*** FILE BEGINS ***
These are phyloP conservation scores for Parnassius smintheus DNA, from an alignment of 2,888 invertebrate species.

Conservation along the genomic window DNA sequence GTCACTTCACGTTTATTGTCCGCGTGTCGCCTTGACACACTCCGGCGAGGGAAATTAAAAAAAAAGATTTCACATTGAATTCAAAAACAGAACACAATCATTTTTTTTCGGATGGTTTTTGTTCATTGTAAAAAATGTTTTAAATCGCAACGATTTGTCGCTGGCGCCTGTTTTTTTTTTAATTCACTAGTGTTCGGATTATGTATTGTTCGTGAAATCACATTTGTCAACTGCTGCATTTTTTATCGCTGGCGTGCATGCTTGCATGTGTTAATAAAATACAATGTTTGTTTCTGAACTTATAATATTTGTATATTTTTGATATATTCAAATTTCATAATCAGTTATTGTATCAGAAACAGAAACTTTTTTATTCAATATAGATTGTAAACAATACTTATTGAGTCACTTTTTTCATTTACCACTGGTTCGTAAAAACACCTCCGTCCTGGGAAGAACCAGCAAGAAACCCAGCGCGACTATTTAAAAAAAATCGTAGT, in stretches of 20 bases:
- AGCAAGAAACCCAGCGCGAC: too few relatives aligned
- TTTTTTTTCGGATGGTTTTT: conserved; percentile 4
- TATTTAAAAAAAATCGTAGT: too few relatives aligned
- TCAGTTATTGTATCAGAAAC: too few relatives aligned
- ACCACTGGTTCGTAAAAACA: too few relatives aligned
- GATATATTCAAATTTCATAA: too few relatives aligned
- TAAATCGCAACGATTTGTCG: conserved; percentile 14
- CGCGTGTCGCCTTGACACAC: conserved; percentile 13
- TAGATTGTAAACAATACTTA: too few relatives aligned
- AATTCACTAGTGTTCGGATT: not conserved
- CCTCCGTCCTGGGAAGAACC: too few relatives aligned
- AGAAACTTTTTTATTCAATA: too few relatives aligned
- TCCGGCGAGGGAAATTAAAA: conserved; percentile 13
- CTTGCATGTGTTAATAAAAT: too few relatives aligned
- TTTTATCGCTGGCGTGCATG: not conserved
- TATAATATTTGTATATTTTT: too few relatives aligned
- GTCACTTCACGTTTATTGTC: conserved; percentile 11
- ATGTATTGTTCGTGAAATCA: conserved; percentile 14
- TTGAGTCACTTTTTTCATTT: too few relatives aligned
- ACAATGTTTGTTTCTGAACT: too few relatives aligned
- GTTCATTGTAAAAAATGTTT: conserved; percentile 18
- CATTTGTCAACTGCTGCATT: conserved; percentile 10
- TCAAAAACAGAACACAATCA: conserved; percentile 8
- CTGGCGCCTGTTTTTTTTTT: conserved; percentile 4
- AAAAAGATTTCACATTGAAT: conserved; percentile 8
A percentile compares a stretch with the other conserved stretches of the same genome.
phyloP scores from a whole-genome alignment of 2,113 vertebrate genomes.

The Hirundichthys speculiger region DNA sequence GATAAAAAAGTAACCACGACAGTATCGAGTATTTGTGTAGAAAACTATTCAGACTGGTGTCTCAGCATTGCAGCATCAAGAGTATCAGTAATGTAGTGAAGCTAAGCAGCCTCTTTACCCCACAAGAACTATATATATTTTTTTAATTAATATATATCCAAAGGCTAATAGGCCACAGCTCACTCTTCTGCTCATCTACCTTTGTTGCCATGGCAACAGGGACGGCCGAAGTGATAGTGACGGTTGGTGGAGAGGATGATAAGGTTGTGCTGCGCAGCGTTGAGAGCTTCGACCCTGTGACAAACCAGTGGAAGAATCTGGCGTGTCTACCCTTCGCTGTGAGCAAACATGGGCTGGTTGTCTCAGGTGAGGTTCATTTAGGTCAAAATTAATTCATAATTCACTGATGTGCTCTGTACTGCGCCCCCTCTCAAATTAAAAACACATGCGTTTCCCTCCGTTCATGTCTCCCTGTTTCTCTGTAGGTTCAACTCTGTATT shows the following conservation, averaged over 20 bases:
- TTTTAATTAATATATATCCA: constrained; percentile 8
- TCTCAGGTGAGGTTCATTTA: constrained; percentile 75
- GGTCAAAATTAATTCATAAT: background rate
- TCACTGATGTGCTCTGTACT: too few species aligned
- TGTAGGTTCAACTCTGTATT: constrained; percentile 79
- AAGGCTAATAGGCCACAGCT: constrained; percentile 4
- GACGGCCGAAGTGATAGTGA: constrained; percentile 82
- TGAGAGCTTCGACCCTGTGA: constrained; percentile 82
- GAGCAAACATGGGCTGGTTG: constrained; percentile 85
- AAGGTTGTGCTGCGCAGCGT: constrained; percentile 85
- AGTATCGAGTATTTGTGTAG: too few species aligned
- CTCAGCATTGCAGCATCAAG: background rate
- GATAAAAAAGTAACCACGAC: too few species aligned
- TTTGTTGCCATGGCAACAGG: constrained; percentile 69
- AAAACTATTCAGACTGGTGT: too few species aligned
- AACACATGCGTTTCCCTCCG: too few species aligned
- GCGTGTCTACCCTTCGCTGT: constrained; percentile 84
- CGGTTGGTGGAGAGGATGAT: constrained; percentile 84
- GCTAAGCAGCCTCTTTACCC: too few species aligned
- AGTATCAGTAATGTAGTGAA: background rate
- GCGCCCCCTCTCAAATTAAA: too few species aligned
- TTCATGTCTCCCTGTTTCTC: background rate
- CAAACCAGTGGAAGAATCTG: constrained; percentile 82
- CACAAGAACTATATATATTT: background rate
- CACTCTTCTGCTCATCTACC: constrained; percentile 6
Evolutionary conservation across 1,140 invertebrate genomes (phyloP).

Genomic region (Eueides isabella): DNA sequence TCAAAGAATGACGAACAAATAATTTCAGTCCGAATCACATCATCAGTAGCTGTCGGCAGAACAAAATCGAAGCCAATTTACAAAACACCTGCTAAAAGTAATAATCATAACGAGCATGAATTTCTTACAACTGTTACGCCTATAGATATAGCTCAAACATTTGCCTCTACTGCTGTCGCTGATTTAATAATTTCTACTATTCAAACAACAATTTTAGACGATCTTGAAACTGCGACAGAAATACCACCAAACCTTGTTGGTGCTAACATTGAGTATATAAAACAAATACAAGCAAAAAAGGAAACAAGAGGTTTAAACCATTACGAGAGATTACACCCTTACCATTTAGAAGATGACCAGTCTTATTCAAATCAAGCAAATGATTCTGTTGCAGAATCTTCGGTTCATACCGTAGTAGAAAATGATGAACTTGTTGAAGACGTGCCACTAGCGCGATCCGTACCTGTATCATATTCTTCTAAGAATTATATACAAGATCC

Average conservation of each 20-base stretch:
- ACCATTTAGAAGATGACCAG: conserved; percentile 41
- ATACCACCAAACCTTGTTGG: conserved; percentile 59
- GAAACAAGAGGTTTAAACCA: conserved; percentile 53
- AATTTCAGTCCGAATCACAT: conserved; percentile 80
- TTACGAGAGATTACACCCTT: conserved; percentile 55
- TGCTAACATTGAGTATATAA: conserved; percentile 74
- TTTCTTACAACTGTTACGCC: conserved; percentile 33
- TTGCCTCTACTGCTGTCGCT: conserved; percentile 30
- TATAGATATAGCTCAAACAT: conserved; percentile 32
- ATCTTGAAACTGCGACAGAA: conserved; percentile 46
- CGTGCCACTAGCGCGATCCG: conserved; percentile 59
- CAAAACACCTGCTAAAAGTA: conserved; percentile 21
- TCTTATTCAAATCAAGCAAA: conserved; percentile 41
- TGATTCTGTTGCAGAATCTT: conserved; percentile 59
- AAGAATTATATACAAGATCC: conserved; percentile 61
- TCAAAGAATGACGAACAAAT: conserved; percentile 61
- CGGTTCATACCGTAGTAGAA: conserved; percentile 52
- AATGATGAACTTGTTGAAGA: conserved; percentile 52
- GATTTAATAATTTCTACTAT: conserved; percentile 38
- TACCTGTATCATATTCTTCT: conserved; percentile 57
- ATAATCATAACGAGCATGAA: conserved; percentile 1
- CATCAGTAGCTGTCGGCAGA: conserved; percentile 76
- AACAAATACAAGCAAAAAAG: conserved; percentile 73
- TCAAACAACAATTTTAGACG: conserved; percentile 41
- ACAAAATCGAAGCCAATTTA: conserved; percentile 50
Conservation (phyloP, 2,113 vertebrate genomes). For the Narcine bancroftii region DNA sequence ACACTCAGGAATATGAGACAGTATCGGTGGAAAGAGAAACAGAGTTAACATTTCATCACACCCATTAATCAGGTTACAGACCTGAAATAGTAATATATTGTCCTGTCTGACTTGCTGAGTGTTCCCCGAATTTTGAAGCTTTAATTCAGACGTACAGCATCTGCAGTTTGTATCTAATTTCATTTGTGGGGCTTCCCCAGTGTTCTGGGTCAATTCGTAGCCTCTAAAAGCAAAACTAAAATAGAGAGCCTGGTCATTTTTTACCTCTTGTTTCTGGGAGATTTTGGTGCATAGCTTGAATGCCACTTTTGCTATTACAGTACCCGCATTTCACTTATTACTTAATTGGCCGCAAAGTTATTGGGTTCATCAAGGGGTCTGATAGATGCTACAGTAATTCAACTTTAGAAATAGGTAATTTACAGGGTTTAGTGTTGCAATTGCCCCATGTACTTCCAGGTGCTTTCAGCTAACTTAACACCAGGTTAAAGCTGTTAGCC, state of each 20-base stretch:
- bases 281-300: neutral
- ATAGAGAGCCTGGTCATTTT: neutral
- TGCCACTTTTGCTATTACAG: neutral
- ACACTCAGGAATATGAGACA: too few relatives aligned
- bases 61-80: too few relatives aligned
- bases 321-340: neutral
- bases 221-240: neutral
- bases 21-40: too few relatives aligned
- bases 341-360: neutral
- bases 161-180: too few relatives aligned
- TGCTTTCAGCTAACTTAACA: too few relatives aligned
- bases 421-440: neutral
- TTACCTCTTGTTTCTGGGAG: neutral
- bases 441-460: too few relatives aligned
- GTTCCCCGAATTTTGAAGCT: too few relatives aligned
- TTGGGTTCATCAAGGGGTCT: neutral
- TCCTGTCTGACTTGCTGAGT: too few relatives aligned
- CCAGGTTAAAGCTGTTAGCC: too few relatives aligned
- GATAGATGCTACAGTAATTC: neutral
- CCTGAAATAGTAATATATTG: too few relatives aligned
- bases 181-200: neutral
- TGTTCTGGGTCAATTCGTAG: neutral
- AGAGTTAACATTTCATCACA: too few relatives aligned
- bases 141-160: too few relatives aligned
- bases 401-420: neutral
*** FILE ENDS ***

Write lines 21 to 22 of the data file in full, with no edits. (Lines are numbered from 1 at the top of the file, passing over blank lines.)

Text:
- TTGAGTCACTTTTTTCATTT: too few relatives aligned
- ACAATGTTTGTTTCTGAACT: too few relatives aligned